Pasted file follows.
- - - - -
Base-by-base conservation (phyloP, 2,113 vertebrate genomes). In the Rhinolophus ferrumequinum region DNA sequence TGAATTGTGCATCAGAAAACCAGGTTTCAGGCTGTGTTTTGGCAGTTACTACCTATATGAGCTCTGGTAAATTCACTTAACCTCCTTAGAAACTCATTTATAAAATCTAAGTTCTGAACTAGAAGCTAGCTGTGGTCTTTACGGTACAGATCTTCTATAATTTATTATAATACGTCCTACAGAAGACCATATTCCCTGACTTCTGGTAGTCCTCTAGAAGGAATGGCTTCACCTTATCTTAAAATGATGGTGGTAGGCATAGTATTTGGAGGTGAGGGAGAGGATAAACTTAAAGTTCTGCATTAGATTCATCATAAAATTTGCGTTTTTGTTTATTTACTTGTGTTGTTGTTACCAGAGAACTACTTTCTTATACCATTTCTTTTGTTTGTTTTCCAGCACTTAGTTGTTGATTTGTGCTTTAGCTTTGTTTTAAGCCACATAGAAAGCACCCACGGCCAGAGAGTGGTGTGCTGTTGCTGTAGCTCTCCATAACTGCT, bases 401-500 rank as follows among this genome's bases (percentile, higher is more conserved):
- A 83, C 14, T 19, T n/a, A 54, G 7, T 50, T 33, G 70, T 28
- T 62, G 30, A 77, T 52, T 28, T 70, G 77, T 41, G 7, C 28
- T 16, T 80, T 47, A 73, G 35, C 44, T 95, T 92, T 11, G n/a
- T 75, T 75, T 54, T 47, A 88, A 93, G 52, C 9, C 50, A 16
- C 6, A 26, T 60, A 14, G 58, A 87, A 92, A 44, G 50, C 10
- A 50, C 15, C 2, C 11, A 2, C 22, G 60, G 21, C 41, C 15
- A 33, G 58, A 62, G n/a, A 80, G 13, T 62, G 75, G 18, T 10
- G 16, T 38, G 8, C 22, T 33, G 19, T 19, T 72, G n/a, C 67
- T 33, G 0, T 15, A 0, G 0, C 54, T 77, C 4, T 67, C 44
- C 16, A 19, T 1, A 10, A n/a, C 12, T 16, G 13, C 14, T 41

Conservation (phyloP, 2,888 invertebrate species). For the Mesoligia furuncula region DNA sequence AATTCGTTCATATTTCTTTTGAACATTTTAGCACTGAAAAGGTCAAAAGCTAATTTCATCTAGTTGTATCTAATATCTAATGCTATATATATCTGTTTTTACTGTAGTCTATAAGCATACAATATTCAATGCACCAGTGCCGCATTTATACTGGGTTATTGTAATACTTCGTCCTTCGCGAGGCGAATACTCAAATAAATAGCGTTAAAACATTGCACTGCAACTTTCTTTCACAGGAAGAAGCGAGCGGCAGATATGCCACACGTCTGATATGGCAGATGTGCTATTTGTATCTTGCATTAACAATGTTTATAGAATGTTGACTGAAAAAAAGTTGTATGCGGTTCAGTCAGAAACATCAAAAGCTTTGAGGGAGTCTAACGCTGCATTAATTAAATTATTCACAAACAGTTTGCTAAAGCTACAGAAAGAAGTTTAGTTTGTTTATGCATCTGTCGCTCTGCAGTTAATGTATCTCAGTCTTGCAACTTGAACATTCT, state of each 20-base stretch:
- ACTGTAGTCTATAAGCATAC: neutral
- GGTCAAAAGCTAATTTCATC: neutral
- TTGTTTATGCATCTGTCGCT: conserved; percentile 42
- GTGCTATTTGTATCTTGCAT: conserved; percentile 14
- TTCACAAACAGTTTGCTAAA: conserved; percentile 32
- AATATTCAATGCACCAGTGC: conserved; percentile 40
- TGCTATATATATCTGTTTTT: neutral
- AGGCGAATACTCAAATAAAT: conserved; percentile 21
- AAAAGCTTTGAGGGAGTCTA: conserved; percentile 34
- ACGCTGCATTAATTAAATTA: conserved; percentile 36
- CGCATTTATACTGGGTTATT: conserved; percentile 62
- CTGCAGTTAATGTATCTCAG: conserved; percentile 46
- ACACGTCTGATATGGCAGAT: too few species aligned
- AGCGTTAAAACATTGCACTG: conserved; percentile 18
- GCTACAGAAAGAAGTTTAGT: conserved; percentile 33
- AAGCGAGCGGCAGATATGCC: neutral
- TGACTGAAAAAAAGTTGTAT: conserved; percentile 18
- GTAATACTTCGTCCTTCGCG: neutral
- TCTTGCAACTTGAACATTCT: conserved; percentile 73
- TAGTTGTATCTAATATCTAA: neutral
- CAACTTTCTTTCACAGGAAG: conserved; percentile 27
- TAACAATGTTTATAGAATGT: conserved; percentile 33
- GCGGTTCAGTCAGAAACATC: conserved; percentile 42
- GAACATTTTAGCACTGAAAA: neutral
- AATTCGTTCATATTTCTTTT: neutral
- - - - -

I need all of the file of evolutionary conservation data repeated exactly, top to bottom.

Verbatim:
Base-by-base conservation (phyloP, 2,113 vertebrate genomes). In the Rhinolophus ferrumequinum region DNA sequence TGAATTGTGCATCAGAAAACCAGGTTTCAGGCTGTGTTTTGGCAGTTACTACCTATATGAGCTCTGGTAAATTCACTTAACCTCCTTAGAAACTCATTTATAAAATCTAAGTTCTGAACTAGAAGCTAGCTGTGGTCTTTACGGTACAGATCTTCTATAATTTATTATAATACGTCCTACAGAAGACCATATTCCCTGACTTCTGGTAGTCCTCTAGAAGGAATGGCTTCACCTTATCTTAAAATGATGGTGGTAGGCATAGTATTTGGAGGTGAGGGAGAGGATAAACTTAAAGTTCTGCATTAGATTCATCATAAAATTTGCGTTTTTGTTTATTTACTTGTGTTGTTGTTACCAGAGAACTACTTTCTTATACCATTTCTTTTGTTTGTTTTCCAGCACTTAGTTGTTGATTTGTGCTTTAGCTTTGTTTTAAGCCACATAGAAAGCACCCACGGCCAGAGAGTGGTGTGCTGTTGCTGTAGCTCTCCATAACTGCT, bases 401-500 rank as follows among this genome's bases (percentile, higher is more conserved):
- A 83, C 14, T 19, T n/a, A 54, G 7, T 50, T 33, G 70, T 28
- T 62, G 30, A 77, T 52, T 28, T 70, G 77, T 41, G 7, C 28
- T 16, T 80, T 47, A 73, G 35, C 44, T 95, T 92, T 11, G n/a
- T 75, T 75, T 54, T 47, A 88, A 93, G 52, C 9, C 50, A 16
- C 6, A 26, T 60, A 14, G 58, A 87, A 92, A 44, G 50, C 10
- A 50, C 15, C 2, C 11, A 2, C 22, G 60, G 21, C 41, C 15
- A 33, G 58, A 62, G n/a, A 80, G 13, T 62, G 75, G 18, T 10
- G 16, T 38, G 8, C 22, T 33, G 19, T 19, T 72, G n/a, C 67
- T 33, G 0, T 15, A 0, G 0, C 54, T 77, C 4, T 67, C 44
- C 16, A 19, T 1, A 10, A n/a, C 12, T 16, G 13, C 14, T 41

Conservation (phyloP, 2,888 invertebrate species). For the Mesoligia furuncula region DNA sequence AATTCGTTCATATTTCTTTTGAACATTTTAGCACTGAAAAGGTCAAAAGCTAATTTCATCTAGTTGTATCTAATATCTAATGCTATATATATCTGTTTTTACTGTAGTCTATAAGCATACAATATTCAATGCACCAGTGCCGCATTTATACTGGGTTATTGTAATACTTCGTCCTTCGCGAGGCGAATACTCAAATAAATAGCGTTAAAACATTGCACTGCAACTTTCTTTCACAGGAAGAAGCGAGCGGCAGATATGCCACACGTCTGATATGGCAGATGTGCTATTTGTATCTTGCATTAACAATGTTTATAGAATGTTGACTGAAAAAAAGTTGTATGCGGTTCAGTCAGAAACATCAAAAGCTTTGAGGGAGTCTAACGCTGCATTAATTAAATTATTCACAAACAGTTTGCTAAAGCTACAGAAAGAAGTTTAGTTTGTTTATGCATCTGTCGCTCTGCAGTTAATGTATCTCAGTCTTGCAACTTGAACATTCT, state of each 20-base stretch:
- ACTGTAGTCTATAAGCATAC: neutral
- GGTCAAAAGCTAATTTCATC: neutral
- TTGTTTATGCATCTGTCGCT: conserved; percentile 42
- GTGCTATTTGTATCTTGCAT: conserved; percentile 14
- TTCACAAACAGTTTGCTAAA: conserved; percentile 32
- AATATTCAATGCACCAGTGC: conserved; percentile 40
- TGCTATATATATCTGTTTTT: neutral
- AGGCGAATACTCAAATAAAT: conserved; percentile 21
- AAAAGCTTTGAGGGAGTCTA: conserved; percentile 34
- ACGCTGCATTAATTAAATTA: conserved; percentile 36
- CGCATTTATACTGGGTTATT: conserved; percentile 62
- CTGCAGTTAATGTATCTCAG: conserved; percentile 46
- ACACGTCTGATATGGCAGAT: too few species aligned
- AGCGTTAAAACATTGCACTG: conserved; percentile 18
- GCTACAGAAAGAAGTTTAGT: conserved; percentile 33
- AAGCGAGCGGCAGATATGCC: neutral
- TGACTGAAAAAAAGTTGTAT: conserved; percentile 18
- GTAATACTTCGTCCTTCGCG: neutral
- TCTTGCAACTTGAACATTCT: conserved; percentile 73
- TAGTTGTATCTAATATCTAA: neutral
- CAACTTTCTTTCACAGGAAG: conserved; percentile 27
- TAACAATGTTTATAGAATGT: conserved; percentile 33
- GCGGTTCAGTCAGAAACATC: conserved; percentile 42
- GAACATTTTAGCACTGAAAA: neutral
- AATTCGTTCATATTTCTTTT: neutral